Patent Law Articles Kalamazoo Patent Attorney: Understanding Provisional Patent Applications
Kalamazoo Patent Attorney: Understanding Provisional Patent Applications

Understanding the Provisional Patent Application

Since June 8, 1995, the United States Patent and Trademark Office (USPTO) has offered inventors the option of filing a provisional patent application. The provisional patent application was initially designed as a  lower-cost first patent filing in the United States. Additionally, it gives U.S. applicants an equal footing with foreign applicants under the General Agreement on Tariffs and Trade Uruguay Round Agreements (GATT-URA).

A provisional application is an application for patent filed in the USPTO under 35 U.S.C. §111(b). It require formal patent claims, an oath or a declaration, nor any information disclosure (prior art) statement. It provides the means to establish an early effective filing date in a later filed non-provisional patent application filed under 35 U.S.C. §111(a). It also allows the term “Patent Pending” to be applied in connection with the description of the invention.

The fact that several of the formal requirements for a non-provisional (20 year) patent application are not required in a provisional application does not mean that they should not be considered when drafting a provisional application. Far too many researchers and inventors file a provisional patent application without identifying the closest prior art and exactly what they will be claiming as their invention or discovery. Every patent issued over the past two-hundred years cites prior art. It is imperative to know what that prior art is prior to drafting the provisional application. Additionally, bear in mind that the scope of a patent’s protection is judged by its claims, not by its description. Remember, you cannot materially change the description in the provisional patent application when drafting the subsequent non-provisional patent application.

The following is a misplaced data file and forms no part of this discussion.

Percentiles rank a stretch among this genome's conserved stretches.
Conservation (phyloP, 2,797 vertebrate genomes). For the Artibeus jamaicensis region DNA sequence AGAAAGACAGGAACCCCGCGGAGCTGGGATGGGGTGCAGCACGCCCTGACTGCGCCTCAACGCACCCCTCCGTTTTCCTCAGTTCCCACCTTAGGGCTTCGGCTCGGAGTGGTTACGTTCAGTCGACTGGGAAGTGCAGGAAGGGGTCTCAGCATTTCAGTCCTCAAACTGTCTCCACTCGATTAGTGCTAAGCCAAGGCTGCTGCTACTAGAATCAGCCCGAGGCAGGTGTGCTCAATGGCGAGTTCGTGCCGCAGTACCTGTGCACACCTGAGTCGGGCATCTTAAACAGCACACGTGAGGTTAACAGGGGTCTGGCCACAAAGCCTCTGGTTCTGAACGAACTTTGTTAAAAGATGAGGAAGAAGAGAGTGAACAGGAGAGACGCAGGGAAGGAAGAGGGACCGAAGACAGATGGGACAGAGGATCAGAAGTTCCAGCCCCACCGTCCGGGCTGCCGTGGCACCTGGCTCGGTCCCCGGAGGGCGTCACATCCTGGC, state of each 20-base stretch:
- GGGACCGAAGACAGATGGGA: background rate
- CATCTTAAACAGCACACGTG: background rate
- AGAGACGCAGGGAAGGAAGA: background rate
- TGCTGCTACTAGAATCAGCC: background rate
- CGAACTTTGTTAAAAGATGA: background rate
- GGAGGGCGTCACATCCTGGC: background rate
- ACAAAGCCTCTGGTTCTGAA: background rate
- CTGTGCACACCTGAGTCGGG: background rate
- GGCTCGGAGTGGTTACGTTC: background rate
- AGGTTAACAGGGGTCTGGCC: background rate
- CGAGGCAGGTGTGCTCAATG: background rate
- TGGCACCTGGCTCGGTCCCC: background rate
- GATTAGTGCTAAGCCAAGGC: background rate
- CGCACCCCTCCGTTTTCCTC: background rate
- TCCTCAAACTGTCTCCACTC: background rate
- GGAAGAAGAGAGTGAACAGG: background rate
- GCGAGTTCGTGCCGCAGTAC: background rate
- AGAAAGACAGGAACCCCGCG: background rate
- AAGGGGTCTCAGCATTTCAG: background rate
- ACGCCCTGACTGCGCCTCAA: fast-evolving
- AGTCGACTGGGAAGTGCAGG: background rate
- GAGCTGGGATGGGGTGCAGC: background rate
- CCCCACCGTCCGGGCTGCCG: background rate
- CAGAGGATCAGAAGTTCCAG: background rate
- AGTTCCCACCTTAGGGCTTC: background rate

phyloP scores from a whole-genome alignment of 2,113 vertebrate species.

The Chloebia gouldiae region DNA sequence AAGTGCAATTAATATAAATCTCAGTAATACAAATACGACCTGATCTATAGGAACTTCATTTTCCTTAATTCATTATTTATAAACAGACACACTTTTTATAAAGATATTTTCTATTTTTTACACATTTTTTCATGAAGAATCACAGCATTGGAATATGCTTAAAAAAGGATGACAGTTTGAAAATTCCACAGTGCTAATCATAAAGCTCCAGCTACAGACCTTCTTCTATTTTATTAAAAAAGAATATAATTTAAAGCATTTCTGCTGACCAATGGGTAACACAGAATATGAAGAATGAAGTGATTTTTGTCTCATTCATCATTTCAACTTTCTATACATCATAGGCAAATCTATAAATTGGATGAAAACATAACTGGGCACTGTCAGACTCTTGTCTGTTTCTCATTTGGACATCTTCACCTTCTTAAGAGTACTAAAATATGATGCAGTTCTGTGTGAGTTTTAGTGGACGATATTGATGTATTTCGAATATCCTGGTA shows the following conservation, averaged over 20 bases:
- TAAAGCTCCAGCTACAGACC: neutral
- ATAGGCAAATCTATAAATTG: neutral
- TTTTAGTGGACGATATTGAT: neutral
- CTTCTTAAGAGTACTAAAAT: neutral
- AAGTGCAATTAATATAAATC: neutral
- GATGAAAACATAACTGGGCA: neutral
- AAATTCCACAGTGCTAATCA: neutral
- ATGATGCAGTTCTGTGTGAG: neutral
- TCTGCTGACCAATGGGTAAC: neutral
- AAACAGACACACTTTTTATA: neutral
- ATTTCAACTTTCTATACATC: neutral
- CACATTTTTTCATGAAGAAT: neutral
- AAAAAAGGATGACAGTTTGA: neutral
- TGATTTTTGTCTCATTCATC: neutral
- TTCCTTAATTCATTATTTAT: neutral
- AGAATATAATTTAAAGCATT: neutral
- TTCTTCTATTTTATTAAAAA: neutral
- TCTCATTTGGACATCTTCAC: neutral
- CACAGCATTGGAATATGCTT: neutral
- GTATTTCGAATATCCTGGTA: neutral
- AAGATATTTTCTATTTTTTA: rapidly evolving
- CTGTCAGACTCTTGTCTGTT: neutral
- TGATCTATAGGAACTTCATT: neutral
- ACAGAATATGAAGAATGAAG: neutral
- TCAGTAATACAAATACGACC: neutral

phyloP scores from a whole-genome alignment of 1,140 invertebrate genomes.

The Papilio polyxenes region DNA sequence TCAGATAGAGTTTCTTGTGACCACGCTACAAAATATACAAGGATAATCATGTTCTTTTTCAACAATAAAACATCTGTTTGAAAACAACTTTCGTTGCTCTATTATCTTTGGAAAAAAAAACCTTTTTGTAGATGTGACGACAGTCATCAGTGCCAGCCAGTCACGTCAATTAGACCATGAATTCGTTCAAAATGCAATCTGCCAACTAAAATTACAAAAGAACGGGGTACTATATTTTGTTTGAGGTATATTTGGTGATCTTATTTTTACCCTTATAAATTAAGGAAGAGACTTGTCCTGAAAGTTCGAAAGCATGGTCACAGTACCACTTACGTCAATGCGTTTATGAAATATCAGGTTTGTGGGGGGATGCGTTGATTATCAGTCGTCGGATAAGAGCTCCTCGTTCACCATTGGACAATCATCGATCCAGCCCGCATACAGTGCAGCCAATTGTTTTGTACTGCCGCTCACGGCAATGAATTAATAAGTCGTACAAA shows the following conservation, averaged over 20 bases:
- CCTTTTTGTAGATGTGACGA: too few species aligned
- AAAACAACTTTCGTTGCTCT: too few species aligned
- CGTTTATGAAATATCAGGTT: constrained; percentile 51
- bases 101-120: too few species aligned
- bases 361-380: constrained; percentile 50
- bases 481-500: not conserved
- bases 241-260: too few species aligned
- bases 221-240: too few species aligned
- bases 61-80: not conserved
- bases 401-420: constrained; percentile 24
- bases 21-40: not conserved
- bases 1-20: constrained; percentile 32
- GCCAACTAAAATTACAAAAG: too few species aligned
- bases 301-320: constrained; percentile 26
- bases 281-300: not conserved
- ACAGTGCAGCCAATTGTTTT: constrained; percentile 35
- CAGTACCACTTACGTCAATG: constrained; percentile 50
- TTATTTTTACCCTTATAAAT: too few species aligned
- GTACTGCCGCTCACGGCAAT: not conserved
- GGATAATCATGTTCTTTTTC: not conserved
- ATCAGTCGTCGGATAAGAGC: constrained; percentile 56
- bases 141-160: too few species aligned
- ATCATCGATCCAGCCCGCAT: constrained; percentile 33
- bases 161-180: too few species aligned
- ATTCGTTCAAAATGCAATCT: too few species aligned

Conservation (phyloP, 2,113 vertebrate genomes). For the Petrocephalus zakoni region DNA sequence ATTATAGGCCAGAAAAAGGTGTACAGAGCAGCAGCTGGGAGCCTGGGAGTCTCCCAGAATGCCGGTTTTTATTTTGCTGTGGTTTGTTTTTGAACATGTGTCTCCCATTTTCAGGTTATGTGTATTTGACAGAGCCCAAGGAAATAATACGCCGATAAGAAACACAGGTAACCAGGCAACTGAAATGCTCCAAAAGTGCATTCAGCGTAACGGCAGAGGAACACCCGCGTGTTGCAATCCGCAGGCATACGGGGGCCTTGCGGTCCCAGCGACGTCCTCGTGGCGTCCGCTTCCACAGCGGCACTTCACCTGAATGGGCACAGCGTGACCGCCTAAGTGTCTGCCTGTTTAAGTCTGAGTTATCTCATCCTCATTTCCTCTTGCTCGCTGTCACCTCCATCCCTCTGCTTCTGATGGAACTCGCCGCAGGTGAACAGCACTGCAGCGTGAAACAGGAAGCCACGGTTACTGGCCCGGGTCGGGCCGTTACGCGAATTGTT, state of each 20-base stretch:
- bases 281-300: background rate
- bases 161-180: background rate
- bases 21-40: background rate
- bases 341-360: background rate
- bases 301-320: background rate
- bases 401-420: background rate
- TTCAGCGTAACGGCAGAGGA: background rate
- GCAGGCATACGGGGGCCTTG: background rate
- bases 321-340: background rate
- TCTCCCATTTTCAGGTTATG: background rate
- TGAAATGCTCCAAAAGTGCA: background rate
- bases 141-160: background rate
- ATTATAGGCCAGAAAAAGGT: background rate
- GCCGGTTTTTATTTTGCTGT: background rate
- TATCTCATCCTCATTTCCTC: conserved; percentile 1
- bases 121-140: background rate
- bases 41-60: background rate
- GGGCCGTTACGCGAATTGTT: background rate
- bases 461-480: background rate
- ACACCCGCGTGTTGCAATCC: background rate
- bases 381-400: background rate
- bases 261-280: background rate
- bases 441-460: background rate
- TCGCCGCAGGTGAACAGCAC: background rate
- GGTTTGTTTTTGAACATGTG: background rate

A provisional application has a pendency lasting 12 months from the date the provisional application is filed. The 12-month pendency period cannot be extended. Therefore, an applicant who files a provisional application must file a corresponding non-provisional application during the 12-month pendency period of the provisional application in order to benefit from the earlier filing of the provisional application. The corresponding non-provisional application must contain or be amended to contain a specific reference to the provisional application.

Once a provisional application is filed, an alternative to filing a corresponding non-provisional application is to convert the provisional application to a non-provisional application by filing a petition requesting such a conversion within 12 months of the provisional application filing date.

Bear in mind, converting a provisional application into a non-provisional application (versus filing a non-provisional application claiming the benefit of the provisional application) will have a negative impact on patent term. The term of a patent issuing from a non-provisional application resulting from the conversion of a provisional application will be measured from the original filing date of the provisional application.

By filing a provisional application first, and then filing a corresponding non-provisional application that references the provisional application within the 12-month provisional application pendency period, a patent term may be extended by as much as 12 months.

The provisional application must be made in the name(s) of all of the inventor(s). It can be filed up to 12 months following the date of first sale, offer for sale, public use, or publication of the invention, whichever occurs first. While these pre-filing disclosures will not bar a United States application, they may preclude patenting in some foreign countries.